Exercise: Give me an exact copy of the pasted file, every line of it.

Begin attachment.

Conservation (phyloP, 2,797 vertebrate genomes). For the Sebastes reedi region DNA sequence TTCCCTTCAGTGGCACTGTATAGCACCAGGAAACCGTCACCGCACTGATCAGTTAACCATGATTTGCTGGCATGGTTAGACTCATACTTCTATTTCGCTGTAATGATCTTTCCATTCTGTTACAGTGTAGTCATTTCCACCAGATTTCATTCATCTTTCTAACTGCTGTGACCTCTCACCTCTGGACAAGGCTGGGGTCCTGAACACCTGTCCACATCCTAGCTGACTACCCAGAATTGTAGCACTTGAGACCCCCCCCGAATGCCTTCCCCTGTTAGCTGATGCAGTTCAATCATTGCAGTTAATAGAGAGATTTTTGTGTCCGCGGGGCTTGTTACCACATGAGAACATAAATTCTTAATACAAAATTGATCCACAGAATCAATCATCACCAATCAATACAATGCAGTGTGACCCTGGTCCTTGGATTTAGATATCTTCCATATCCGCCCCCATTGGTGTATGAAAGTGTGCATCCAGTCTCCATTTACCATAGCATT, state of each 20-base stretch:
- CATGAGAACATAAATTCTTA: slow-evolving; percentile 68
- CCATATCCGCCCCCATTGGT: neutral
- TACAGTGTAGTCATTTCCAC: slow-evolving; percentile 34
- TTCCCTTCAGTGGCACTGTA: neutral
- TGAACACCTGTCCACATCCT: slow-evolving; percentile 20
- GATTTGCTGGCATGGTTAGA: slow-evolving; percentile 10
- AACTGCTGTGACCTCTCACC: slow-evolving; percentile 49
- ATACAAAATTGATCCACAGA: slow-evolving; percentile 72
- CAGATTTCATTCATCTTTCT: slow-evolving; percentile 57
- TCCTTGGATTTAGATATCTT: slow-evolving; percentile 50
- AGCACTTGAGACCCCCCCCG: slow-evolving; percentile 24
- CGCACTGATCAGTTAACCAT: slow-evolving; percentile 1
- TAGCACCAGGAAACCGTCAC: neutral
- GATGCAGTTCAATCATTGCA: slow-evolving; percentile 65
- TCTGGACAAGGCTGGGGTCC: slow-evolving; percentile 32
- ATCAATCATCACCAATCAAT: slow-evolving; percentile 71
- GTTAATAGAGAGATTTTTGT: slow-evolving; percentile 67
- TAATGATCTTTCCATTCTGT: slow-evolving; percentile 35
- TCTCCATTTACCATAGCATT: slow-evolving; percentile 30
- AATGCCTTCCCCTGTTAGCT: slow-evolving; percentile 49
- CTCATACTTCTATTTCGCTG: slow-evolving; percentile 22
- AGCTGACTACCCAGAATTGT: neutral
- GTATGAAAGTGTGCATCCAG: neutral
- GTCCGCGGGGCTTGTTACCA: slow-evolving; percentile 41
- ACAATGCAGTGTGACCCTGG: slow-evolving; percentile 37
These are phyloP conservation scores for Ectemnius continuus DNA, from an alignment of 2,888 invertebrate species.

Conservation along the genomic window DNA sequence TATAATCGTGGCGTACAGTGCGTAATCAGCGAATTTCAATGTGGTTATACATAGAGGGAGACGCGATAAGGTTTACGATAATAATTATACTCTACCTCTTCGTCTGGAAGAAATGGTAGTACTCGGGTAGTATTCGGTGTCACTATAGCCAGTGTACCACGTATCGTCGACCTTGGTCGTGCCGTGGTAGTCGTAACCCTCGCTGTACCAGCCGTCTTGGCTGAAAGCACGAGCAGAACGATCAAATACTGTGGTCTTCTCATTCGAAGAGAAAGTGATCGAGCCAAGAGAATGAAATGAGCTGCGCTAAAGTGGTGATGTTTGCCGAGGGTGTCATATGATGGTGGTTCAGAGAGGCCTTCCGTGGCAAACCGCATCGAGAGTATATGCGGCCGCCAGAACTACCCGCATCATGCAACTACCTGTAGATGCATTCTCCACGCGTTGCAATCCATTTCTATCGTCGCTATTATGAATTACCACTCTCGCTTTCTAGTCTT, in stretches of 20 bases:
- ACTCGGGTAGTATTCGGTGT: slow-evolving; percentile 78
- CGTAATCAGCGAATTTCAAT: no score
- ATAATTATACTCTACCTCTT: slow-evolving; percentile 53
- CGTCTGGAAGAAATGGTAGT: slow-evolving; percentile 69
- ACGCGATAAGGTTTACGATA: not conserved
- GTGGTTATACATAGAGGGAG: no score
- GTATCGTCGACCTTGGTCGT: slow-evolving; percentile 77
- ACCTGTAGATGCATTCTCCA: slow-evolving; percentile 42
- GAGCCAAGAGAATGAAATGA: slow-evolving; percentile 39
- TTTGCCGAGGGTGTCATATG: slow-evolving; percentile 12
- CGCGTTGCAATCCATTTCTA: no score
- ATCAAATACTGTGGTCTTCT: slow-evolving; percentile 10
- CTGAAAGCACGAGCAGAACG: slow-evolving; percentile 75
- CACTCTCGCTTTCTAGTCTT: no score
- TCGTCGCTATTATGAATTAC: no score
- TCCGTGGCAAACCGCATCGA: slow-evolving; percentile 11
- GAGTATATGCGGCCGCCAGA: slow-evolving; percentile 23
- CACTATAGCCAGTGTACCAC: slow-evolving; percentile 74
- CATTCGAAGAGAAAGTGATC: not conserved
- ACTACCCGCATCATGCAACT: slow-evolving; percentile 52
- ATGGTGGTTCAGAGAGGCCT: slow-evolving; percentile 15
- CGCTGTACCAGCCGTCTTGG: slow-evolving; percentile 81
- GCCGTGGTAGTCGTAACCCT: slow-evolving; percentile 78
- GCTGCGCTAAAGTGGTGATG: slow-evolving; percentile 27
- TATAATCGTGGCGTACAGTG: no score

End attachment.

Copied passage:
Conservation (phyloP, 2,797 vertebrate genomes). For the Sebastes reedi region DNA sequence TTCCCTTCAGTGGCACTGTATAGCACCAGGAAACCGTCACCGCACTGATCAGTTAACCATGATTTGCTGGCATGGTTAGACTCATACTTCTATTTCGCTGTAATGATCTTTCCATTCTGTTACAGTGTAGTCATTTCCACCAGATTTCATTCATCTTTCTAACTGCTGTGACCTCTCACCTCTGGACAAGGCTGGGGTCCTGAACACCTGTCCACATCCTAGCTGACTACCCAGAATTGTAGCACTTGAGACCCCCCCCGAATGCCTTCCCCTGTTAGCTGATGCAGTTCAATCATTGCAGTTAATAGAGAGATTTTTGTGTCCGCGGGGCTTGTTACCACATGAGAACATAAATTCTTAATACAAAATTGATCCACAGAATCAATCATCACCAATCAATACAATGCAGTGTGACCCTGGTCCTTGGATTTAGATATCTTCCATATCCGCCCCCATTGGTGTATGAAAGTGTGCATCCAGTCTCCATTTACCATAGCATT, state of each 20-base stretch:
- CATGAGAACATAAATTCTTA: slow-evolving; percentile 68
- CCATATCCGCCCCCATTGGT: neutral
- TACAGTGTAGTCATTTCCAC: slow-evolving; percentile 34
- TTCCCTTCAGTGGCACTGTA: neutral
- TGAACACCTGTCCACATCCT: slow-evolving; percentile 20
- GATTTGCTGGCATGGTTAGA: slow-evolving; percentile 10
- AACTGCTGTGACCTCTCACC: slow-evolving; percentile 49
- ATACAAAATTGATCCACAGA: slow-evolving; percentile 72
- CAGATTTCATTCATCTTTCT: slow-evolving; percentile 57
- TCCTTGGATTTAGATATCTT: slow-evolving; percentile 50
- AGCACTTGAGACCCCCCCCG: slow-evolving; percentile 24
- CGCACTGATCAGTTAACCAT: slow-evolving; percentile 1
- TAGCACCAGGAAACCGTCAC: neutral
- GATGCAGTTCAATCATTGCA: slow-evolving; percentile 65
- TCTGGACAAGGCTGGGGTCC: slow-evolving; percentile 32
- ATCAATCATCACCAATCAAT: slow-evolving; percentile 71
- GTTAATAGAGAGATTTTTGT: slow-evolving; percentile 67
- TAATGATCTTTCCATTCTGT: slow-evolving; percentile 35
- TCTCCATTTACCATAGCATT: slow-evolving; percentile 30
- AATGCCTTCCCCTGTTAGCT: slow-evolving; percentile 49
- CTCATACTTCTATTTCGCTG: slow-evolving; percentile 22
- AGCTGACTACCCAGAATTGT: neutral
- GTATGAAAGTGTGCATCCAG: neutral
- GTCCGCGGGGCTTGTTACCA: slow-evolving; percentile 41
- ACAATGCAGTGTGACCCTGG: slow-evolving; percentile 37
These are phyloP conservation scores for Ectemnius continuus DNA, from an alignment of 2,888 invertebrate species.

Conservation along the genomic window DNA sequence TATAATCGTGGCGTACAGTGCGTAATCAGCGAATTTCAATGTGGTTATACATAGAGGGAGACGCGATAAGGTTTACGATAATAATTATACTCTACCTCTTCGTCTGGAAGAAATGGTAGTACTCGGGTAGTATTCGGTGTCACTATAGCCAGTGTACCACGTATCGTCGACCTTGGTCGTGCCGTGGTAGTCGTAACCCTCGCTGTACCAGCCGTCTTGGCTGAAAGCACGAGCAGAACGATCAAATACTGTGGTCTTCTCATTCGAAGAGAAAGTGATCGAGCCAAGAGAATGAAATGAGCTGCGCTAAAGTGGTGATGTTTGCCGAGGGTGTCATATGATGGTGGTTCAGAGAGGCCTTCCGTGGCAAACCGCATCGAGAGTATATGCGGCCGCCAGAACTACCCGCATCATGCAACTACCTGTAGATGCATTCTCCACGCGTTGCAATCCATTTCTATCGTCGCTATTATGAATTACCACTCTCGCTTTCTAGTCTT, in stretches of 20 bases:
- ACTCGGGTAGTATTCGGTGT: slow-evolving; percentile 78
- CGTAATCAGCGAATTTCAAT: no score
- ATAATTATACTCTACCTCTT: slow-evolving; percentile 53
- CGTCTGGAAGAAATGGTAGT: slow-evolving; percentile 69
- ACGCGATAAGGTTTACGATA: not conserved
- GTGGTTATACATAGAGGGAG: no score
- GTATCGTCGACCTTGGTCGT: slow-evolving; percentile 77
- ACCTGTAGATGCATTCTCCA: slow-evolving; percentile 42
- GAGCCAAGAGAATGAAATGA: slow-evolving; percentile 39
- TTTGCCGAGGGTGTCATATG: slow-evolving; percentile 12
- CGCGTTGCAATCCATTTCTA: no score
- ATCAAATACTGTGGTCTTCT: slow-evolving; percentile 10
- CTGAAAGCACGAGCAGAACG: slow-evolving; percentile 75
- CACTCTCGCTTTCTAGTCTT: no score
- TCGTCGCTATTATGAATTAC: no score
- TCCGTGGCAAACCGCATCGA: slow-evolving; percentile 11
- GAGTATATGCGGCCGCCAGA: slow-evolving; percentile 23
- CACTATAGCCAGTGTACCAC: slow-evolving; percentile 74
- CATTCGAAGAGAAAGTGATC: not conserved
- ACTACCCGCATCATGCAACT: slow-evolving; percentile 52
- ATGGTGGTTCAGAGAGGCCT: slow-evolving; percentile 15
- CGCTGTACCAGCCGTCTTGG: slow-evolving; percentile 81
- GCCGTGGTAGTCGTAACCCT: slow-evolving; percentile 78
- GCTGCGCTAAAGTGGTGATG: slow-evolving; percentile 27
- TATAATCGTGGCGTACAGTG: no score